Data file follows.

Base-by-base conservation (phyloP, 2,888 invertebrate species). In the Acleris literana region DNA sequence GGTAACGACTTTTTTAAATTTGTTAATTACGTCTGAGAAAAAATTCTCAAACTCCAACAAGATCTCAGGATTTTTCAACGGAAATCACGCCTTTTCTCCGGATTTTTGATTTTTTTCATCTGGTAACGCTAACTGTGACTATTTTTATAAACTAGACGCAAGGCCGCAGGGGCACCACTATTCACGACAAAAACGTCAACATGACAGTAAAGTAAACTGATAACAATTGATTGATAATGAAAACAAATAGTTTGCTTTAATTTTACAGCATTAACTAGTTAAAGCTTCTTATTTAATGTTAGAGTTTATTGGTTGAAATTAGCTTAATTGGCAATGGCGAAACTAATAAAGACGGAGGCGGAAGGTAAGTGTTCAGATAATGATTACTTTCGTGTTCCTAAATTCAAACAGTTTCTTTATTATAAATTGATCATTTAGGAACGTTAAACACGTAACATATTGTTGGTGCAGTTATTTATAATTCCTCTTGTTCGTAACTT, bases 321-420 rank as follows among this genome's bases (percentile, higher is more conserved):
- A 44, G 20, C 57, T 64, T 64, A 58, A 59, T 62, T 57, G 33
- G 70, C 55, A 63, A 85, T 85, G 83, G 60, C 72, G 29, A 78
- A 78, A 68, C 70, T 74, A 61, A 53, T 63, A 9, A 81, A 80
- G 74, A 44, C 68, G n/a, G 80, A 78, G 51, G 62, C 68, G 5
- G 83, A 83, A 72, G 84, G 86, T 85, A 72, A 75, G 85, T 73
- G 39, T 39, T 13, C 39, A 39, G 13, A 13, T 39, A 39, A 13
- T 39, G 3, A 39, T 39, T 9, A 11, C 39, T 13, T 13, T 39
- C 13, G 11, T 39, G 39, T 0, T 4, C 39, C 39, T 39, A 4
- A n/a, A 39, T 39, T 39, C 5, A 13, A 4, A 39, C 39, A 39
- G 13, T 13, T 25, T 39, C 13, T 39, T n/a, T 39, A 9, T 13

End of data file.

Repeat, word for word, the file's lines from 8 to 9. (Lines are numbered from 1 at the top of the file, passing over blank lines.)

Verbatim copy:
- T 39, G 3, A 39, T 39, T 9, A 11, C 39, T 13, T 13, T 39
- C 13, G 11, T 39, G 39, T 0, T 4, C 39, C 39, T 39, A 4